The Bear is known to be a very popular character of Russian folklore from the late VIII century. It is mentioned in the Russian bilini (story tales). When those stories (about the life of peoples were created and started to spread through the word of mouth over Russia, the character of the Bear immediately got a positive meaning. Russians liked his size, his posture, his behavioral kindness (looking at and observing him). The bear was also a little lazy which Russian also liked. The life of Russian tribes, especially in the Northern regions depended on bears in particular. The people hunted the bear all the time, and in the time they got to know his customs and behavior. That helped in part, that the character of Bear moved to the Russian folktales and then fairytales. Later the bear became a significant and sometimes the main character of literary works, fairy tales, epics and sayings. Since Russians like the bear they respect him and call him as a man and kindly "Misha", or Toptiguin.
When bears were in abundance in Russia in 15-16 century, they were frequent visitors not only in villages but also towns and even cities. In 16 century the first chronicles of foreign tourists and businessmen cited numerous bears on the streets of Moscow! Those who responded to the offers of the Russian Tzar Ivan the IV(The Terrible) to come to Russia and start developing merchant's trade, were amazed that Russians even were not afraid of those creatures!
Since the policies of Ivan the Terrible were unpredictable ( he liked even to invite his enemies to the dinner, or festivities and then grouped them together and let starving and prepared bears for this occasion to rip his opponents apart), Russia in the view of the West started to be associated with all possible agressivenes, laziness, barbarity and danger.There was no trust in the Russian authorities. The wars against the Northern and southern neigbors surely were proving that Russia can't be a good peace minded country, was strong and aggressive. Slowly but steadily the image of Russia became the image of the bear,-, unpredictable and dangerous...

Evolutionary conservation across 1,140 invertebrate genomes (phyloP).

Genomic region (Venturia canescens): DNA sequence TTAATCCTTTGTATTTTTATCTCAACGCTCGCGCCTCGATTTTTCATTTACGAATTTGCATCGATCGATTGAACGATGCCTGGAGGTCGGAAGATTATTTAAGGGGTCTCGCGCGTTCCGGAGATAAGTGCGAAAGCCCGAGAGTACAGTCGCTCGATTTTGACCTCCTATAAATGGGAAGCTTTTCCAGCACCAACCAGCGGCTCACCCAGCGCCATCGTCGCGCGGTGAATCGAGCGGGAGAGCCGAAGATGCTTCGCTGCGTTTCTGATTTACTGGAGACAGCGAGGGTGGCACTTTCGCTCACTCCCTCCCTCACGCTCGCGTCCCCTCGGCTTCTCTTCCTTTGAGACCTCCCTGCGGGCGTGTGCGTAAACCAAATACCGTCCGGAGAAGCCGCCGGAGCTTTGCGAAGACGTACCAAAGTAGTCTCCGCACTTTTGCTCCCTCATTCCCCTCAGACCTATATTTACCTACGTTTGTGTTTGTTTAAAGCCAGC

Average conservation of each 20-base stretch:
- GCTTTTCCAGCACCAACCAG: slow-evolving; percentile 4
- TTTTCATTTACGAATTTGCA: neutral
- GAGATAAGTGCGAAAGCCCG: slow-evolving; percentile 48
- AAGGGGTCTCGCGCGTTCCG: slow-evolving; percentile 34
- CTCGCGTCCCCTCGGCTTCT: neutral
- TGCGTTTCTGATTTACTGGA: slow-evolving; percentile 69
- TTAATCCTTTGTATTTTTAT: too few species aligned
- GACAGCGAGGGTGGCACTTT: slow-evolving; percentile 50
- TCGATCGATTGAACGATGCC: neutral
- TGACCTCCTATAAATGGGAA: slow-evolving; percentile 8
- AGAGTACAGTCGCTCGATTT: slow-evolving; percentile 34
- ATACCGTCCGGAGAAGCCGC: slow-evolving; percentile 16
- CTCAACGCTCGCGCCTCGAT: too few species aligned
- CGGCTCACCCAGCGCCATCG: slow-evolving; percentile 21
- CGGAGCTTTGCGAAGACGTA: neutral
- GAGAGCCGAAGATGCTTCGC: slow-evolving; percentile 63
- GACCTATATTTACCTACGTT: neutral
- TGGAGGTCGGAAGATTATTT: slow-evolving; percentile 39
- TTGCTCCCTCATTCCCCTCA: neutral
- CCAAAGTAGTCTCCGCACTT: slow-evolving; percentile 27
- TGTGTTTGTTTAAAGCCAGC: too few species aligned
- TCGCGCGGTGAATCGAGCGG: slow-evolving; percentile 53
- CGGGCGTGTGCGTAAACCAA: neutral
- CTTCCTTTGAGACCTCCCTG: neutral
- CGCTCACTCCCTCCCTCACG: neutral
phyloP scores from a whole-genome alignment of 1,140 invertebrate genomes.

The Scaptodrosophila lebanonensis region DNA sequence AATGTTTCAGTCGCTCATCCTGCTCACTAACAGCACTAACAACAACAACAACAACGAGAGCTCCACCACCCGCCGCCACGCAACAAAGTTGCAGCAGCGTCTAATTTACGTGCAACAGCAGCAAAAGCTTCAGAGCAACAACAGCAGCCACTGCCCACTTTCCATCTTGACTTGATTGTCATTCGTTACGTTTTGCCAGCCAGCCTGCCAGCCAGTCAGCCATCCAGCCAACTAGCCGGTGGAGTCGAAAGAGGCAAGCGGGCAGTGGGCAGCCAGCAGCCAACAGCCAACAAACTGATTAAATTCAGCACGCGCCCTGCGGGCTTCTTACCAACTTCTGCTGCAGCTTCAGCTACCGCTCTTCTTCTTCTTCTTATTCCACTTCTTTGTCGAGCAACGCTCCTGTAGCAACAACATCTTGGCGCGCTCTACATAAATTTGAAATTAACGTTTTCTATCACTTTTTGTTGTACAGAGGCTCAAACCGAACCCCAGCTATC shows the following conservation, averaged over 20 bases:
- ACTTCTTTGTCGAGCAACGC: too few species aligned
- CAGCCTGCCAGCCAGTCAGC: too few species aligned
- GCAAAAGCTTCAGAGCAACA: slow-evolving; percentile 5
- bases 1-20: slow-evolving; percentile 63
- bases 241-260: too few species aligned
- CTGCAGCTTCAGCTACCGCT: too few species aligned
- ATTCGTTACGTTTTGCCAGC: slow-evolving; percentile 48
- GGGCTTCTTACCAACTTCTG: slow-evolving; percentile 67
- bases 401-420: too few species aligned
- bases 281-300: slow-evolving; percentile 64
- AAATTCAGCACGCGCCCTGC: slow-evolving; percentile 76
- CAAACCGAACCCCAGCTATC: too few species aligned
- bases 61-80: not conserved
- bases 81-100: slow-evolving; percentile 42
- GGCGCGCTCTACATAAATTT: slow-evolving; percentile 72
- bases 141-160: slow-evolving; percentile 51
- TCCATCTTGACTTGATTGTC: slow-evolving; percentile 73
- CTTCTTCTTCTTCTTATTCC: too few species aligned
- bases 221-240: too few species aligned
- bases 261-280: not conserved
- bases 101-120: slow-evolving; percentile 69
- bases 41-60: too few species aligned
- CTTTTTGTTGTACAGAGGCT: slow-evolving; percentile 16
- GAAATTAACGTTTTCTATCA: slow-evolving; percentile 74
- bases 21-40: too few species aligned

Russian still love bear, consider his a charismatic and kind, almost always as a friend and almost never as an oppresor or aggressor. Ivan the Terrible used the bears as a city emblem of such important places as Novgorod, Yaroslavl and Perm. The bear also appeared on the big state stamp of Ivan the Fourht after the Livonian wars (1558-1583) took place. Later, in 1672 the bears emblems were incorporated in the Title book among other land emblems.
"The Novgorod bear had the state and political meaning of the guard, whereas Yaroslavl and Perm bears reflected essential cultural models. The first one stands for the single combat and the victory over the bear of the prince, also interpreted as the victory of Christianity over paganism, and the second one symbolizes Christianization in its religious and educational aspect. If the Yaroslavl emblem has an element of violence, the "quieter" Perm emblem conveys rather peaceful introduction into the new belief.
In XVIII-XIX centuries some more bears appeared in the Russian territorial and city heraldry. Partly they originated from Yaroslavl (the arms of Maloyaroslavets), and partly boasted more original appearance: a bear in its den in the emblem of Ust-Sysolsk, or a bear climbing a pine to get honey in the emblem of Sosnitsy – those depicted local natural peculiarities of the land.
The Russian bear was and remains a part of everyday life, and even gaining weight in recent years. It is sufficient to have a look at the titles of articles recently published in world press ('Russian bear comes back', 'Awakening of Russian bear', and ‘Russian bear plays muscles') to realize the meaning of this symbol in politics and culture. The bear became an emblem of the political movement 'Edinstvo' (Unity), and following that of the party 'Edinaya Rossia’ (United Russia). When the President of Russia was D. Medvedev (deriving from bear- medved, медведь) and had 'the bear’s surname, the symbol gained refreshed popularity." For more go to http://lastochka-fromrussiawithlove.blogspot.com/2010/11/bear-in-russian-culture.html.